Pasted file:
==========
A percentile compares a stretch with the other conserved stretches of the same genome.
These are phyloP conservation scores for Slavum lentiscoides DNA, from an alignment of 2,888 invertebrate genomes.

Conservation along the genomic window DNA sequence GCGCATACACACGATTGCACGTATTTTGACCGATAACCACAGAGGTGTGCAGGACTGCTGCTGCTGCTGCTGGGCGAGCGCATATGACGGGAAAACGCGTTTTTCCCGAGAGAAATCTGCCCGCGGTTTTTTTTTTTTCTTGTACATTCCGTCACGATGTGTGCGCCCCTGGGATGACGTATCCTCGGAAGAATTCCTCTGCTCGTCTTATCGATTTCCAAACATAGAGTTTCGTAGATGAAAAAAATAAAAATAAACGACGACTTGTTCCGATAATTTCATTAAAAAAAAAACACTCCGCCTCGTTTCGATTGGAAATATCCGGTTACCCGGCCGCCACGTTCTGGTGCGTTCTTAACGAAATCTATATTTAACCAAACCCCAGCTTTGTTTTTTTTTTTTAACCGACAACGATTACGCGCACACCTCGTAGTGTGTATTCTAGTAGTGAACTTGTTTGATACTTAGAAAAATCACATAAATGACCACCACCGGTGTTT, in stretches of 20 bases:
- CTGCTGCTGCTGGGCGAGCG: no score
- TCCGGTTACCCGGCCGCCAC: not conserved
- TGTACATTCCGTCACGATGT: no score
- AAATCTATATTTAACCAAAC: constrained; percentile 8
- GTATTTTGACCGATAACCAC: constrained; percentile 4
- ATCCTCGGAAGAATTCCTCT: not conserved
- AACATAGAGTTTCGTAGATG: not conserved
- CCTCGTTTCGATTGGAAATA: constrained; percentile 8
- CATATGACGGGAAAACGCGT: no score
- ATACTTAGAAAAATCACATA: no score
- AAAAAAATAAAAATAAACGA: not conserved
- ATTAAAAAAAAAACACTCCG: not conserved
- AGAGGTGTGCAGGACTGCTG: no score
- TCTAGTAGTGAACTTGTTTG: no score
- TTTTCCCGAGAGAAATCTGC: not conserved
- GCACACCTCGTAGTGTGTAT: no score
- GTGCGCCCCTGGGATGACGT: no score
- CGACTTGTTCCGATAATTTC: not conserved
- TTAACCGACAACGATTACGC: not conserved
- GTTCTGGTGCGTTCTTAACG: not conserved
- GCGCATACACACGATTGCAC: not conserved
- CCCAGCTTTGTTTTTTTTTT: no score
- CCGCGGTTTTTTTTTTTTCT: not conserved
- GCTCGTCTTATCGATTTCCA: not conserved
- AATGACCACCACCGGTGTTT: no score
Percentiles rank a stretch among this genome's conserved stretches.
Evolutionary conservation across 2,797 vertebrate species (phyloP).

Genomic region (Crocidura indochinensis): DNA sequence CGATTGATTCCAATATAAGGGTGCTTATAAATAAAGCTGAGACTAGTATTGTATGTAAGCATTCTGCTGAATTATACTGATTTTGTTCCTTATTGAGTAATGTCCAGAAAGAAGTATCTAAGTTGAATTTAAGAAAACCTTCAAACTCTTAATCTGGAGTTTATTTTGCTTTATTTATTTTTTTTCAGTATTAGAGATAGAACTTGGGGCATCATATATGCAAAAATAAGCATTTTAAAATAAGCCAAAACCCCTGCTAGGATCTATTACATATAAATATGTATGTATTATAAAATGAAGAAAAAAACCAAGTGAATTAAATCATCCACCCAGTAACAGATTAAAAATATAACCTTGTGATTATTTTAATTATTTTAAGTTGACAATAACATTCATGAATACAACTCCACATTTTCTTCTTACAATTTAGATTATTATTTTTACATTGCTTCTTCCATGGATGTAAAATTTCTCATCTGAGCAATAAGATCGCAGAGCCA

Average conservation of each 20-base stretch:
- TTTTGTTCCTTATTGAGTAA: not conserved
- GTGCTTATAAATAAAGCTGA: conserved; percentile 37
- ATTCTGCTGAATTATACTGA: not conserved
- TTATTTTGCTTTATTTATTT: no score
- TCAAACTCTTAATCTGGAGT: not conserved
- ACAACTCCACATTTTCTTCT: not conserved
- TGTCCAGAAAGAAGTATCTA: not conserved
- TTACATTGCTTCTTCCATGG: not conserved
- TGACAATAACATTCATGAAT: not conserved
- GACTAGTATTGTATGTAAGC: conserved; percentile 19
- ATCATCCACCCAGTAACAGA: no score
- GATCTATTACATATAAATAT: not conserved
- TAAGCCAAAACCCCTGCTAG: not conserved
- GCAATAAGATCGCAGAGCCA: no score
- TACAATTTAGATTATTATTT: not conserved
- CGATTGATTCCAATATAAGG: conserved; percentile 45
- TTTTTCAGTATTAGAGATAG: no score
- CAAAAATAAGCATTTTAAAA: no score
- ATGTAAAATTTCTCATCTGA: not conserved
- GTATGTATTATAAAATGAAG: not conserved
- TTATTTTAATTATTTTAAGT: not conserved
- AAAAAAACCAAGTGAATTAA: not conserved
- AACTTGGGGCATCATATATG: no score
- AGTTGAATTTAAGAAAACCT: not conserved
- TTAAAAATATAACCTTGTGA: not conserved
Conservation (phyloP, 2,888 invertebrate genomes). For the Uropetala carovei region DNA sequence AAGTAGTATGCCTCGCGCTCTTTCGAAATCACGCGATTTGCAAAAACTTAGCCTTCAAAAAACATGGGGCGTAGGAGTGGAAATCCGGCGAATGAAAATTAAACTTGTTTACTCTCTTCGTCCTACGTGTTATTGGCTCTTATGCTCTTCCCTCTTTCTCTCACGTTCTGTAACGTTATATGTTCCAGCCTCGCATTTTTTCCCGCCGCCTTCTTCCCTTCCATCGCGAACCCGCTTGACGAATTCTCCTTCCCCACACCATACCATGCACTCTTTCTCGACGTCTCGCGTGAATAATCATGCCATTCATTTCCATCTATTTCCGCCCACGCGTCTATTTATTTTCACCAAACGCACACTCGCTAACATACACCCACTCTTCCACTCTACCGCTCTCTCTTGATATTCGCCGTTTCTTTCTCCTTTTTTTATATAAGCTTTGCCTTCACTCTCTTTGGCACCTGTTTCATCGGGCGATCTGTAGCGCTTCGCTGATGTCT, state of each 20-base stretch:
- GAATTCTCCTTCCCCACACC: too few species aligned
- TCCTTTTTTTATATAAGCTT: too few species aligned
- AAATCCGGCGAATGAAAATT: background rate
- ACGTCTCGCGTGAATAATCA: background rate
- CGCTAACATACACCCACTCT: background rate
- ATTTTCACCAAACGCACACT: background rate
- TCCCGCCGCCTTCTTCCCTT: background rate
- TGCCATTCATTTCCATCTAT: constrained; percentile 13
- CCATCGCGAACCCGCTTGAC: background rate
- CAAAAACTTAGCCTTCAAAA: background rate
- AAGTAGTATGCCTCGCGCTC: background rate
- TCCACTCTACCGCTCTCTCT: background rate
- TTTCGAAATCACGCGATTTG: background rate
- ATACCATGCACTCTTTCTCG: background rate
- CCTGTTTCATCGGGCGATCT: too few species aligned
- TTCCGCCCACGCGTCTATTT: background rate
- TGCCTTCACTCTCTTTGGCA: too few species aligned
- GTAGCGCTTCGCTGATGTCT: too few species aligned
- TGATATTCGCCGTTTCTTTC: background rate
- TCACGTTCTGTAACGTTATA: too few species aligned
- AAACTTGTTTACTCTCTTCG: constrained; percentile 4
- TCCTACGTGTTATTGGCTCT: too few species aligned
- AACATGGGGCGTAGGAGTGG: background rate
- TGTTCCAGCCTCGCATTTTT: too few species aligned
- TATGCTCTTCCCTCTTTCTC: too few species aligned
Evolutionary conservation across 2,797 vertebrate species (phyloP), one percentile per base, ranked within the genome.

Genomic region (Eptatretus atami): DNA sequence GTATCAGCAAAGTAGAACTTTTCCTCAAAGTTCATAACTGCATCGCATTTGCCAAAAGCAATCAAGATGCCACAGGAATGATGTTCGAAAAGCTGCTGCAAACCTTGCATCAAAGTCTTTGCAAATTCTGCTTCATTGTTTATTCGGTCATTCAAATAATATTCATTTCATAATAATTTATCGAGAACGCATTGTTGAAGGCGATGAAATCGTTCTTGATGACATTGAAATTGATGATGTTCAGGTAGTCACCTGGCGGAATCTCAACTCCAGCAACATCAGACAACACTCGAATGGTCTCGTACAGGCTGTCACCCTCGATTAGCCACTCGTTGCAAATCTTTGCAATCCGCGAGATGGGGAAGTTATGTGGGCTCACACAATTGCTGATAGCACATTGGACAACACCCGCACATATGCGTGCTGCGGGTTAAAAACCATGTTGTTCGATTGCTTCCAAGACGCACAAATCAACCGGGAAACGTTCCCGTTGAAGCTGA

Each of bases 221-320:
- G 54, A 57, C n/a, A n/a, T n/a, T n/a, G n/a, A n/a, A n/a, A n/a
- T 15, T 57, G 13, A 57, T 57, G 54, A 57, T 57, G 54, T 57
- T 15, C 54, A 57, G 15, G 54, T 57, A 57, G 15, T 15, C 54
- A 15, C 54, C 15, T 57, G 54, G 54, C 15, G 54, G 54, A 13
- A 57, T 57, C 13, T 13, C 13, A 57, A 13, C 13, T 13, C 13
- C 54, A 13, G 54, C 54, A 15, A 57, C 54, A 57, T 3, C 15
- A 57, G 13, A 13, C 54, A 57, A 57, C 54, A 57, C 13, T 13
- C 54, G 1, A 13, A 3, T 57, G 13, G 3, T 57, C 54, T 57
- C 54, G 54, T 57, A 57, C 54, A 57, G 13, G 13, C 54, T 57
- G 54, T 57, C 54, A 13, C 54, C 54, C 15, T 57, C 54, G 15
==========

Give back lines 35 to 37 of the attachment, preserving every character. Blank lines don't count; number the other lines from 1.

- ATTCTGCTGAATTATACTGA: not conserved
- TTATTTTGCTTTATTTATTT: no score
- TCAAACTCTTAATCTGGAGT: not conserved